We only had time to prowl through the lobby area–which includes a set of sad, weird gray felt statues inspired by 9/11, and also a playable slot machine which purports to save the world, both of which are more effective as art than I think I’m making them sound–and a couple of the galleries. This place is enormous. It’s also very dramatically-designed. The walls, plinths, and backgrounds are often painted in dark colors like black and dark purple. There’s lots of use of contrast between dark and light background colors, and everything is arranged to give each artwork a lot of breathing space. Everything jumps out at you.
There’s a floor of galleries divided geographically, and arranged roughly chronologically within those divisions. The African art gallery includes a lot of 20th-century pieces, many of which were designed for ritual use, so the museum hung up huge color photographs of the rituals for which these headdresses and masks were created. It’s more immersive than the usual museum experience, but the photos only emphasize how bizarre it is that we’re treating these objects as museum pieces to be viewed and assessed rather than worn and used. Then I prowled through the European galleries–they have a lot of 13th-century art there, by the way–and felt the funhouse-mirror version of the alienation provoked by the African art galleries, since here the art of my own religion was being presented under glass. The reliquary had, I think, been emptied of its relics. The art was repurposed to instruct not the faithful but the cultured.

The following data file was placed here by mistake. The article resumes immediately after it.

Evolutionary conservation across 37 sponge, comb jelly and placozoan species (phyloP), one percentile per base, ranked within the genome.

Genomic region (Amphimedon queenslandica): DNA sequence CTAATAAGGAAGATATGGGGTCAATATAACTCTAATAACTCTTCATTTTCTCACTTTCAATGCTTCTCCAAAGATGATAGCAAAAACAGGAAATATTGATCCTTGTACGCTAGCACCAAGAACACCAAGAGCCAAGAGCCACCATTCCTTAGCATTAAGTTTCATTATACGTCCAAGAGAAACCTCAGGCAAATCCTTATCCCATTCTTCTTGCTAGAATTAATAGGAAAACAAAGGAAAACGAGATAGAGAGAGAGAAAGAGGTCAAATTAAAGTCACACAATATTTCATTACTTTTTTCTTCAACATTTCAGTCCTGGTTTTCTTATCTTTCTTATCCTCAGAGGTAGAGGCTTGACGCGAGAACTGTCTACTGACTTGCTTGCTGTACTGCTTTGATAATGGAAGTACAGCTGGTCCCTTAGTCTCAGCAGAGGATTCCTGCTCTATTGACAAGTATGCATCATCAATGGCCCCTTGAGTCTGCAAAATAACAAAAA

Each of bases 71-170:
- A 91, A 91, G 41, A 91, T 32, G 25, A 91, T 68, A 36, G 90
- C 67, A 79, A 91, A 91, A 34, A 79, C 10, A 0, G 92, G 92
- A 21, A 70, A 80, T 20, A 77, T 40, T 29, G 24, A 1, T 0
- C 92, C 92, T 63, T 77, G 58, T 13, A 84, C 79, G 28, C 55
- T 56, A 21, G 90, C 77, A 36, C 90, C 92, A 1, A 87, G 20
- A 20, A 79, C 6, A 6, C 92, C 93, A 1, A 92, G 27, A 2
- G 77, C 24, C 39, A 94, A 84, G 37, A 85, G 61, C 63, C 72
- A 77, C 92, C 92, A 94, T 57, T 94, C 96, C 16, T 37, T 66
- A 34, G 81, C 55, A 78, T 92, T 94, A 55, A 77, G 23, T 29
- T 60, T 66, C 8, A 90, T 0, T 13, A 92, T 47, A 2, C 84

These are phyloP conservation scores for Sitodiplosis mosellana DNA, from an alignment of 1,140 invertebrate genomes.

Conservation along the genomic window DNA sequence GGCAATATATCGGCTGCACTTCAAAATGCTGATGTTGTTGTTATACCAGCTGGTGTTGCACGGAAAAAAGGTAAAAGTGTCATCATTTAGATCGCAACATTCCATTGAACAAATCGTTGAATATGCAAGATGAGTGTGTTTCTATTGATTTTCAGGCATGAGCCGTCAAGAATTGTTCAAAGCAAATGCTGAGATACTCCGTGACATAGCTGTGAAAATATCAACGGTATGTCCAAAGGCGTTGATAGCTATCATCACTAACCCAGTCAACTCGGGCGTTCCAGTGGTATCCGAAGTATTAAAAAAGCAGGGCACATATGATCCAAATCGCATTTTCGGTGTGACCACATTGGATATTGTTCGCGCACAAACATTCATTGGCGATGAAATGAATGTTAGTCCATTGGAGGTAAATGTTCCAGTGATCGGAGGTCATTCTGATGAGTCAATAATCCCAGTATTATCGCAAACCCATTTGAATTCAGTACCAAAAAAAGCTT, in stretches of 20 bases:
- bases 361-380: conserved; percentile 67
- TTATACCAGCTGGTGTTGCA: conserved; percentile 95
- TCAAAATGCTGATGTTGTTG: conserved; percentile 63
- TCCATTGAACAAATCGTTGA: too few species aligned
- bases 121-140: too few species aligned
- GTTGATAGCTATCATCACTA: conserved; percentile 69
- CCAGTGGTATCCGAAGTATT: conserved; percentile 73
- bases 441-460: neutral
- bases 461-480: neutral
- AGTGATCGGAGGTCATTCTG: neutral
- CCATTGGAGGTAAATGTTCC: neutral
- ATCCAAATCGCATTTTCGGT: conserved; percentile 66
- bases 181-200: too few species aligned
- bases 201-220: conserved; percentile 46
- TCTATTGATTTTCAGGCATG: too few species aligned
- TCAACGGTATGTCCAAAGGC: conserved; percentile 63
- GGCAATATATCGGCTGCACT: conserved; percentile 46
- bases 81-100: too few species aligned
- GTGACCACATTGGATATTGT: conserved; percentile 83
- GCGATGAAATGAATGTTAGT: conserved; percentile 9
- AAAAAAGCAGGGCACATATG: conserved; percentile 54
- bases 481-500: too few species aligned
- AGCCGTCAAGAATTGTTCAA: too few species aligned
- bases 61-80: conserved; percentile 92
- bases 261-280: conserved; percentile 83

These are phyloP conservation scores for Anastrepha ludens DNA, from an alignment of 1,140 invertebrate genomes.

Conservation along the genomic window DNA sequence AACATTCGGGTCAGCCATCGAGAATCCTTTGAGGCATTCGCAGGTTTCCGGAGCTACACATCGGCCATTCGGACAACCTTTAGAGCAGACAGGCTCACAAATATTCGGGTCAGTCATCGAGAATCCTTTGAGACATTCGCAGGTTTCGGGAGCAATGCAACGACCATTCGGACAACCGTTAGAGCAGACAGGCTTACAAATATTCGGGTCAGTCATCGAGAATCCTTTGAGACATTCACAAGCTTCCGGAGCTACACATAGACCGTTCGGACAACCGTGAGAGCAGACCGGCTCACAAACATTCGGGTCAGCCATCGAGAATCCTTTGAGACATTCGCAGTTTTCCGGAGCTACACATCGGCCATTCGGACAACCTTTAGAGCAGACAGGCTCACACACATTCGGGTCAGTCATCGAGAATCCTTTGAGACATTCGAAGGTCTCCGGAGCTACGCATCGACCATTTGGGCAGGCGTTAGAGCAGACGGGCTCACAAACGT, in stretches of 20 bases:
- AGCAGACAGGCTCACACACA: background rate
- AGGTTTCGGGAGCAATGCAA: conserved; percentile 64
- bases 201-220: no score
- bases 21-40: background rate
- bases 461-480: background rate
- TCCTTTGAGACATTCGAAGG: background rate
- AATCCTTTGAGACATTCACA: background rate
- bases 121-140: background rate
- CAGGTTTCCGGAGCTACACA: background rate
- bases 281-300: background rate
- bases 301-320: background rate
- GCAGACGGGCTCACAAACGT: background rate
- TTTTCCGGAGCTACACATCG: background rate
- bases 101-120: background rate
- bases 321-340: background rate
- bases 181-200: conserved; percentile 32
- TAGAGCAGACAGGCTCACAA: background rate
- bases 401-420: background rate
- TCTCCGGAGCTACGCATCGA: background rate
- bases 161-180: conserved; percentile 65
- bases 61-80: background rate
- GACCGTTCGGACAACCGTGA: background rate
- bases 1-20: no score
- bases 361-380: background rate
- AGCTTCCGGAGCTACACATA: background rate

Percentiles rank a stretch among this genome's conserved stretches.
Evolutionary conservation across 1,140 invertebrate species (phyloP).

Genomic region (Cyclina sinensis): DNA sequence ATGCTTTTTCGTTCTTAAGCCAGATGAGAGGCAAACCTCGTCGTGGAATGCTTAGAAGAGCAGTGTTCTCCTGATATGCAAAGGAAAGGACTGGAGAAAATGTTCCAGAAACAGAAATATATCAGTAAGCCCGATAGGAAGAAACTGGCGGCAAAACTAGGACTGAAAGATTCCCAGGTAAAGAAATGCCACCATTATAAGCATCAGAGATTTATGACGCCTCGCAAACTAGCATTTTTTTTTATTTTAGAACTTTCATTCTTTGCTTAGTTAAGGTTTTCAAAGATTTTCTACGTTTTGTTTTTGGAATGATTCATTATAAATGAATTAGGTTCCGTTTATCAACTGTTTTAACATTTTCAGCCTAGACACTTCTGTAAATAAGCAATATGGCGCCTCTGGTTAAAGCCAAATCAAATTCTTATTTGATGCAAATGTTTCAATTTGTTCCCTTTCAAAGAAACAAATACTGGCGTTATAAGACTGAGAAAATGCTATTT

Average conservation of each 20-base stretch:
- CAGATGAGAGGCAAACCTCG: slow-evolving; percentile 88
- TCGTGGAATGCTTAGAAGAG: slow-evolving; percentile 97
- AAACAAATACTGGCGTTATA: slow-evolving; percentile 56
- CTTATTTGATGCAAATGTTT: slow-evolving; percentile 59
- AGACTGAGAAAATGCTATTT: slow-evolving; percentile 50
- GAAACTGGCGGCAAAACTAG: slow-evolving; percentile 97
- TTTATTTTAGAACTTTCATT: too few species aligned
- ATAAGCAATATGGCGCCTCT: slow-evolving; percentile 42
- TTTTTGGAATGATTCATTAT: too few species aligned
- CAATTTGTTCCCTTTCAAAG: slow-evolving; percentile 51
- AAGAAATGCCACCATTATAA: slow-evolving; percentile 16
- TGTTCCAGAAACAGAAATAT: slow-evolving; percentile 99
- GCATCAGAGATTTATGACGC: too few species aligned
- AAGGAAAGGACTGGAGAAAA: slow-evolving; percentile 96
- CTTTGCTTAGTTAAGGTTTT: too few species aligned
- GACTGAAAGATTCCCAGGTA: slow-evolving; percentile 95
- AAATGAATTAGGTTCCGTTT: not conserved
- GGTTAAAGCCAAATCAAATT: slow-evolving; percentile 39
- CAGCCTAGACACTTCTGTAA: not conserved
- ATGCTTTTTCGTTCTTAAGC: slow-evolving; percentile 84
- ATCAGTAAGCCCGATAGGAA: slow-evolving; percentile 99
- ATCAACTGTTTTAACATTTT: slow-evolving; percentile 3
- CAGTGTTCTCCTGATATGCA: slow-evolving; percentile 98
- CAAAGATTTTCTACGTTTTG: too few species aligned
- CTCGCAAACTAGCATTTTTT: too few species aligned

An art museum is such an aggressively modernist place to be: so organized, so cordoned-off, so explanatory and resolutely curious yet weirdly untouched by the art it presents. They’re pristine places and after a while you stop liking them, I think. (I hope!) I wrote about religious museum weirdness here. The new Yale art gallery is a fantastic, thoughtful, even exhilarating example of what a museum of its kind can be. I hugely recommend it! But a vivid and exciting museum is still, in the end, just a museum.